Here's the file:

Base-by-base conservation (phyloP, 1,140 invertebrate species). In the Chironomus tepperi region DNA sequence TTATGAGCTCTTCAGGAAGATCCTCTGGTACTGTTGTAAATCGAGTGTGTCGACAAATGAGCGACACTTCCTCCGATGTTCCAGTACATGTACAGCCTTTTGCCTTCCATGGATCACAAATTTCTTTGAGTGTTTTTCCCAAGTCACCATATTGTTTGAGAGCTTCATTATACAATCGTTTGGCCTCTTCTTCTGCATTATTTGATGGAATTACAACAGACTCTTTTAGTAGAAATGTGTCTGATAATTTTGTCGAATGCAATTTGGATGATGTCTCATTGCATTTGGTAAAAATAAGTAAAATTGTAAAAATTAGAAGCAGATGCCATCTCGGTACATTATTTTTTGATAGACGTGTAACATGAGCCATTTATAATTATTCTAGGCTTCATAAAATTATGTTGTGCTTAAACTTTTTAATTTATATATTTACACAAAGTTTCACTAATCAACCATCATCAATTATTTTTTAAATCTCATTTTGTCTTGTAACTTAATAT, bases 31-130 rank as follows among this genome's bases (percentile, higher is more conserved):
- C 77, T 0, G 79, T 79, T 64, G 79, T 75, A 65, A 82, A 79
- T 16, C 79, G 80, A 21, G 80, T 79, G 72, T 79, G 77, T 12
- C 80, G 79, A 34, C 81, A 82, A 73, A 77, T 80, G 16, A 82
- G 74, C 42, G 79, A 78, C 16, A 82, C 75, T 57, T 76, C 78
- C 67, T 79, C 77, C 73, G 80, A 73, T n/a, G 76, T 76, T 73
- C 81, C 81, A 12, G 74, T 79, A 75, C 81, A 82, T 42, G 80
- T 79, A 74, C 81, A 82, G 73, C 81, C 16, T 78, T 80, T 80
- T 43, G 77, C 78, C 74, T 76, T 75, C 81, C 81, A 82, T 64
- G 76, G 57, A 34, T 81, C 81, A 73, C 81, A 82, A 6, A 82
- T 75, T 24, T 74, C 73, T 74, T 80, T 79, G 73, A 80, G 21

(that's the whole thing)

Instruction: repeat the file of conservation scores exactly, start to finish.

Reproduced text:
Base-by-base conservation (phyloP, 1,140 invertebrate species). In the Chironomus tepperi region DNA sequence TTATGAGCTCTTCAGGAAGATCCTCTGGTACTGTTGTAAATCGAGTGTGTCGACAAATGAGCGACACTTCCTCCGATGTTCCAGTACATGTACAGCCTTTTGCCTTCCATGGATCACAAATTTCTTTGAGTGTTTTTCCCAAGTCACCATATTGTTTGAGAGCTTCATTATACAATCGTTTGGCCTCTTCTTCTGCATTATTTGATGGAATTACAACAGACTCTTTTAGTAGAAATGTGTCTGATAATTTTGTCGAATGCAATTTGGATGATGTCTCATTGCATTTGGTAAAAATAAGTAAAATTGTAAAAATTAGAAGCAGATGCCATCTCGGTACATTATTTTTTGATAGACGTGTAACATGAGCCATTTATAATTATTCTAGGCTTCATAAAATTATGTTGTGCTTAAACTTTTTAATTTATATATTTACACAAAGTTTCACTAATCAACCATCATCAATTATTTTTTAAATCTCATTTTGTCTTGTAACTTAATAT, bases 31-130 rank as follows among this genome's bases (percentile, higher is more conserved):
- C 77, T 0, G 79, T 79, T 64, G 79, T 75, A 65, A 82, A 79
- T 16, C 79, G 80, A 21, G 80, T 79, G 72, T 79, G 77, T 12
- C 80, G 79, A 34, C 81, A 82, A 73, A 77, T 80, G 16, A 82
- G 74, C 42, G 79, A 78, C 16, A 82, C 75, T 57, T 76, C 78
- C 67, T 79, C 77, C 73, G 80, A 73, T n/a, G 76, T 76, T 73
- C 81, C 81, A 12, G 74, T 79, A 75, C 81, A 82, T 42, G 80
- T 79, A 74, C 81, A 82, G 73, C 81, C 16, T 78, T 80, T 80
- T 43, G 77, C 78, C 74, T 76, T 75, C 81, C 81, A 82, T 64
- G 76, G 57, A 34, T 81, C 81, A 73, C 81, A 82, A 6, A 82
- T 75, T 24, T 74, C 73, T 74, T 80, T 79, G 73, A 80, G 21